LLCs vs. Corporations- Economic Differences Part 2

By Fredrick P. Niemann, Esq. of Hanlon Niemann & Wright, a Freehold, NJ Business Corporate Attorney 

In our last post, I discussed the differences between LLCs and Corporations as it relates to management and operation.  We saw how an LLC allowed its members and managers more flexibility in its operation and allowed its member owners to avoid some of the more enjoyable responsibilities and duties imposed on directors or officers in a corporation.   Today, we will discuss the economics of both types of entities, including how each gets taxed.

One of the biggest differences between the company types is how you can transfer ownership of the company.  With a corporation, (unless there is a shareholder’s agreement), ownership interests can be transferred as simply as picking up the phone and authorizing your stock broker to sell the stock in the corporation you currently own to a new shareholder.  LLCs do not allow that level of flexibility with ownership. While members can transfer certain of their economic benefits freely, such as profit distributions pursuant to the operating agreement, if one wishes to become a member of an LLC and obtain full ownership status inside the LLC, the other members must all agree to allow the new person to become a member.  In addition, New Jersey’s Uniform LLC law also requires equal distributions to all members regardless of how much capital each member has contributed to the LLC, whereas corporations provide dividends to their shareholders according to the number of shares they have.  While this can be changed depending on the language of the operating agreement, absent same this is an adverse consequence to the unincorporated.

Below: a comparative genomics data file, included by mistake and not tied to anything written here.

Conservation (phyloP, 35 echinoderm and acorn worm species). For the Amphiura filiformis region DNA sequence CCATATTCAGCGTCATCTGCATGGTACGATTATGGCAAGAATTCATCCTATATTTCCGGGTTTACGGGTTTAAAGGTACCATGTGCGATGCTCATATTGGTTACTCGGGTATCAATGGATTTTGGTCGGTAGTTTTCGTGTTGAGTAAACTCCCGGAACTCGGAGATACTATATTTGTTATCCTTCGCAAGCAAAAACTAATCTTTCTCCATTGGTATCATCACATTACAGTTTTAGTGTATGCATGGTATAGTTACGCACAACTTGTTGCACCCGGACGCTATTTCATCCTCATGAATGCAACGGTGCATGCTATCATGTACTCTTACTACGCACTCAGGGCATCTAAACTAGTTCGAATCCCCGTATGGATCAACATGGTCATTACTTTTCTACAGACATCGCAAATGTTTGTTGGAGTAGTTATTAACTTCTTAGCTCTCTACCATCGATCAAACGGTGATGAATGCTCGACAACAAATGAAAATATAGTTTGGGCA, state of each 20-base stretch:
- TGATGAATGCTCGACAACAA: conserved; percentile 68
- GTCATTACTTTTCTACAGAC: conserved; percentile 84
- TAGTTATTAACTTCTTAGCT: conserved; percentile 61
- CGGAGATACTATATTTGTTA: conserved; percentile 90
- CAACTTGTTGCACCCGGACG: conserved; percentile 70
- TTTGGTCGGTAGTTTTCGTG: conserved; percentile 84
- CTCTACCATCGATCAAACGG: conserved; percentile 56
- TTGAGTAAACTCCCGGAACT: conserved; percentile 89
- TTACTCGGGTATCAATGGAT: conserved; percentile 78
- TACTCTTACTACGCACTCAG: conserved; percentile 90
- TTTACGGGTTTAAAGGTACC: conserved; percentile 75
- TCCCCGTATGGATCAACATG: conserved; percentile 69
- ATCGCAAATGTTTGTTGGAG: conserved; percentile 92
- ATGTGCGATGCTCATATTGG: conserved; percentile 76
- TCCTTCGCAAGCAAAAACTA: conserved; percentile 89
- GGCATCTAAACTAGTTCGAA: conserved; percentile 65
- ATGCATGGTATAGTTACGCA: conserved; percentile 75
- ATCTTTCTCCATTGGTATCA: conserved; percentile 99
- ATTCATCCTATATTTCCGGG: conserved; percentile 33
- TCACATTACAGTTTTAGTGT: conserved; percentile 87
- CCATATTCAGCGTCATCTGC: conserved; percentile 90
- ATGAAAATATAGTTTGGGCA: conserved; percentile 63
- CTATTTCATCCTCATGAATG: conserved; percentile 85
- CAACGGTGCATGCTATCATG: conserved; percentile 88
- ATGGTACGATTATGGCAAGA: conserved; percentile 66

How each business is taxed also varies.  LLCs with only one member report their income as personal income on the member’s personal tax return.  LLCs with more than one member are taxed as partnerships, and each member is allocated a portion of the income for tax purposes based on the terms of the operating agreement.  The default is usually to allocate income based on their share of the business.  Members are considered self-employed, and are required to pay a portion of the LLC’s employment taxes.  Corporations are taxed depending on their type.  The most common type, a “c-corporation”, pays taxes on its income, with its shareholders paying taxes on dividends received from the corporation.  “S-corporations”, like LLCs, allocate income to the shareholders based on their ownership interests.  But LLCs are flexible in how they allocate income for taxation purposes.  Shareholders of an “s-corporation” must pay taxes on their allocated share according their ownership interest. An S-corporation’s status is also restricted by the IRS. The code specifies that there can only be one class of stock (which means everybody gets paid evenly rather than certain stock getting dividends over other stock). No more than 100 shareholders, and the stockholders must be U.S. citizens or corporations of a U.S. state.

To discuss your NJ Business Corporate matter, please contact Fredrick P. Niemann, Esq. toll-free at (855) 376-5291 or email him at fniemann@hnlawfirm.com.  Please ask us about our video conferencing consultations if you are unable to come to our office.

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